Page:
On Friday, the 4th U.S. Circuit Court of Appeals is scheduled to hear arguments on the first nuisance case against Murphy-Brown LLC, a subsidairy of Smithfield Foods, Inc. On April 26, 2018, a North Carolina federal court jury ruled the plaintiffs, 10 neighbors of Kinlaw Farms, a contract grower for Murphy-Brown, should receive compensatory damages and punitive damages for the farm's interference with the "plaintiff's use and enjoyment of their property." Following a state law capping punitive damages, each plaintiff was awarded $325,000, for a total judgment for all 10 plaintiffs of $3.25 million.
Today, the North Carolina Pork Council has issued a statement on the proceedings:
All of agriculture in North Carolina is rightly alarmed by what transpired in the unfair trials brought against our farms. Make no mistake: These cases are part of ongoing attacks by trial lawyers who threaten our state’s rural economy. And these cases, and related efforts, are being advanced by groups with stated agendas that seek to put farmers out of business.
But since the 1970s, legislators in our fast-growing state have sought to ensure farming can continue, passing laws to provide certainty from the fears of these types of legal attacks. At the same time, state leaders have ensured environmental protections are in place as well. Hog farmers in North Carolina with more than 250 pigs must be permitted by the state. Once permitted, they are then highly regulated, with requirements for approved management plans, continuing education for farmers, continuous on-farm inspections and serious penalties for bad actors.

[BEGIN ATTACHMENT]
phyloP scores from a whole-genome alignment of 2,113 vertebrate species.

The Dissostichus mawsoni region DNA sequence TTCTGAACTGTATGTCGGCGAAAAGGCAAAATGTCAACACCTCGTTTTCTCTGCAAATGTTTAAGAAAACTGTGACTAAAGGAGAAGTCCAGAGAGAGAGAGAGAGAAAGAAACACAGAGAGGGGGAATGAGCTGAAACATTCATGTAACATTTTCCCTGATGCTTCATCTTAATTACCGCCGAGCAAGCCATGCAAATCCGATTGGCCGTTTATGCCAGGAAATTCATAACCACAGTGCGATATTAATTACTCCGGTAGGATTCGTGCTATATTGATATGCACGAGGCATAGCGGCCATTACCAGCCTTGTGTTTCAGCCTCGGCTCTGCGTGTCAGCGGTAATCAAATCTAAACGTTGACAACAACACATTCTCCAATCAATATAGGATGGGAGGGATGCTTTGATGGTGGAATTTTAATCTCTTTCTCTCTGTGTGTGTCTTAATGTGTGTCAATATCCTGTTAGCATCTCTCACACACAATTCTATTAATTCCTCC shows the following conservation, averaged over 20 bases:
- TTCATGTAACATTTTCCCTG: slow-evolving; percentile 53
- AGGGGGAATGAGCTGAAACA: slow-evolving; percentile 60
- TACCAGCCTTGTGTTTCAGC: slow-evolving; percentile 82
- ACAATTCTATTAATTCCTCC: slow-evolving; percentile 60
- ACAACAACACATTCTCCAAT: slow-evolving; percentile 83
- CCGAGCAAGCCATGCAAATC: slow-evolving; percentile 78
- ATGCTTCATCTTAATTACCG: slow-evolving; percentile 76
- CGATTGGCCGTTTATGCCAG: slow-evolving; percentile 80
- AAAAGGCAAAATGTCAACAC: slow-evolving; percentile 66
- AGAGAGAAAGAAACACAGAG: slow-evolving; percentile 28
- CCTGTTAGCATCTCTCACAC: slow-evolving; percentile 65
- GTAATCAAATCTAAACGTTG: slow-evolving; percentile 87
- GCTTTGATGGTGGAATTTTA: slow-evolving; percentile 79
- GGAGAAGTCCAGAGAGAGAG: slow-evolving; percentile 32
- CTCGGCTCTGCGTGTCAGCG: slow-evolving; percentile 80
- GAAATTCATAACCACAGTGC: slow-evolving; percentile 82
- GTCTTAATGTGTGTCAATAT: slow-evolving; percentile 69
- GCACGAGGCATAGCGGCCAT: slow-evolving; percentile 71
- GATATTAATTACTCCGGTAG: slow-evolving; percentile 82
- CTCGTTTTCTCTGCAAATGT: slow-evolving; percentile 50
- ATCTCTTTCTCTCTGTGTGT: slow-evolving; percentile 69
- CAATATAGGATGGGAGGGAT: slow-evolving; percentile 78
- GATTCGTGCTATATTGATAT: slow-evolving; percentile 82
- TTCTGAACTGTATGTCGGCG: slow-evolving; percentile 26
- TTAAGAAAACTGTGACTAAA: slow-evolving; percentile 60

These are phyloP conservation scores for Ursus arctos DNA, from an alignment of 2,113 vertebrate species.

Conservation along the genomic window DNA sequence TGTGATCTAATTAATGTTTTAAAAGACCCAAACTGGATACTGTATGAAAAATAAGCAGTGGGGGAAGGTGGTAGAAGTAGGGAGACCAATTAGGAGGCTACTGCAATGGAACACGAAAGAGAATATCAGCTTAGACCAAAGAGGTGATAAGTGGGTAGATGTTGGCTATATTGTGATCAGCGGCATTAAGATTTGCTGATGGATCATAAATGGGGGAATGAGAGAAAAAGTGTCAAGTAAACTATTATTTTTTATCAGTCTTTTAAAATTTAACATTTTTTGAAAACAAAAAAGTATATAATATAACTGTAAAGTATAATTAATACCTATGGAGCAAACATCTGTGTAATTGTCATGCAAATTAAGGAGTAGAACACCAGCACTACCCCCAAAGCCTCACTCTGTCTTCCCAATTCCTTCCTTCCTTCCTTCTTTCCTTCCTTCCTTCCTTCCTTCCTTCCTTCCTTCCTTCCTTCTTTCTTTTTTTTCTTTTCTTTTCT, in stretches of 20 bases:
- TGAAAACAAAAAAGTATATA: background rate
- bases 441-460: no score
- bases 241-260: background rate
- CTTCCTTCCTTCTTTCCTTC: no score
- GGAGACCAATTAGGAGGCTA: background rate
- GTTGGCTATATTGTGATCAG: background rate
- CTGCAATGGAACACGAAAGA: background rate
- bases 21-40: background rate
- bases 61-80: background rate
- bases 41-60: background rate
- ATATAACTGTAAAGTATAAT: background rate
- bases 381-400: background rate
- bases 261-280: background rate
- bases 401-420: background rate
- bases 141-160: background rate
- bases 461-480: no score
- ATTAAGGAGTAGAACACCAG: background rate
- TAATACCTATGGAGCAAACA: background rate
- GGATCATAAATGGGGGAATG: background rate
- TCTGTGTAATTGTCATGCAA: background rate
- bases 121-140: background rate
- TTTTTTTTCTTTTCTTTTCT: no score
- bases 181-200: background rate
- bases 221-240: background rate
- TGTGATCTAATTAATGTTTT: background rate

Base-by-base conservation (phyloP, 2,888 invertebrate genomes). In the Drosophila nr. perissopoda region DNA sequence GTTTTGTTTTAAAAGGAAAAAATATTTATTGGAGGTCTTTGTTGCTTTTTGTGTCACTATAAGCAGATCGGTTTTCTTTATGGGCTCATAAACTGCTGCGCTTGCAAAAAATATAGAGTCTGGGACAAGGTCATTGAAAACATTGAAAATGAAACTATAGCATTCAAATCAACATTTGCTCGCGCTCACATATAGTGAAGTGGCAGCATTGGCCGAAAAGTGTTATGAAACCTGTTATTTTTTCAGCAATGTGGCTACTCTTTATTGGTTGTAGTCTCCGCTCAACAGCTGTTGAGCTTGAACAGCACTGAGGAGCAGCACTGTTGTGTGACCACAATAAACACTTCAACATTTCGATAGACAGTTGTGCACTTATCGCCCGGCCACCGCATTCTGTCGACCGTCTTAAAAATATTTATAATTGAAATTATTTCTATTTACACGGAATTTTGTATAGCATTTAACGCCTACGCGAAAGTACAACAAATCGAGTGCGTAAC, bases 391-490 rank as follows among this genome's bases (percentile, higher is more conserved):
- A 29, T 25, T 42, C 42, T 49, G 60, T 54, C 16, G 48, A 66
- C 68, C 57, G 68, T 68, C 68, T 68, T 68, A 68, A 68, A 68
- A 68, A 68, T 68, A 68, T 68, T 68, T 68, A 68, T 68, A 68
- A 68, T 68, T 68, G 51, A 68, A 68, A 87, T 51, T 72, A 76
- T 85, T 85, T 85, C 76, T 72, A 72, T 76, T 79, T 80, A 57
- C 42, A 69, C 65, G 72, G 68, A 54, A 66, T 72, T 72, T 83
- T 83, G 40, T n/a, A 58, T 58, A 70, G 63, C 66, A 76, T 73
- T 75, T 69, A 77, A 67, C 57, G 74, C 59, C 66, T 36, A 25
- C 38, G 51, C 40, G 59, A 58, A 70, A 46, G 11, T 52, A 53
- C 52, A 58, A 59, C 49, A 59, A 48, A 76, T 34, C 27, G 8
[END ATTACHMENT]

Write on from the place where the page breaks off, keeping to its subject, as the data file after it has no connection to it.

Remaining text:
But one trial judge, Earl Britt, has upended that regulatory and policy framework with multiple erroneous decisions – judicial decisions that fostered several runaway monetary awards, including excessive and unwarranted punitive damages. Britt’s decisions are in stark contrast to the rulings of a substitute judge who presided over one of the cases and rightly ruled there is no basis for punitive measures. Notably, some juries in these cases deadlocked, then reached compromise verdicts for very low amounts – as low as $100.
This uncertainty from the courts is harmful to any type of business – and certainly to our farms, which provide safe, nutritious and affordable food. Our farmers care for their communities and the environment and take pride in the hard work of producing beloved pork products for all.
Across the state, farmers in all types of agriculture are now looking to the Fourth Circuit judges to correct the mistakes made by Britt, to ensure these unfair outcomes do not stand, and to provide farmers with the certainty and legal guidance that will ensure these attacks on agriculture will come to an end.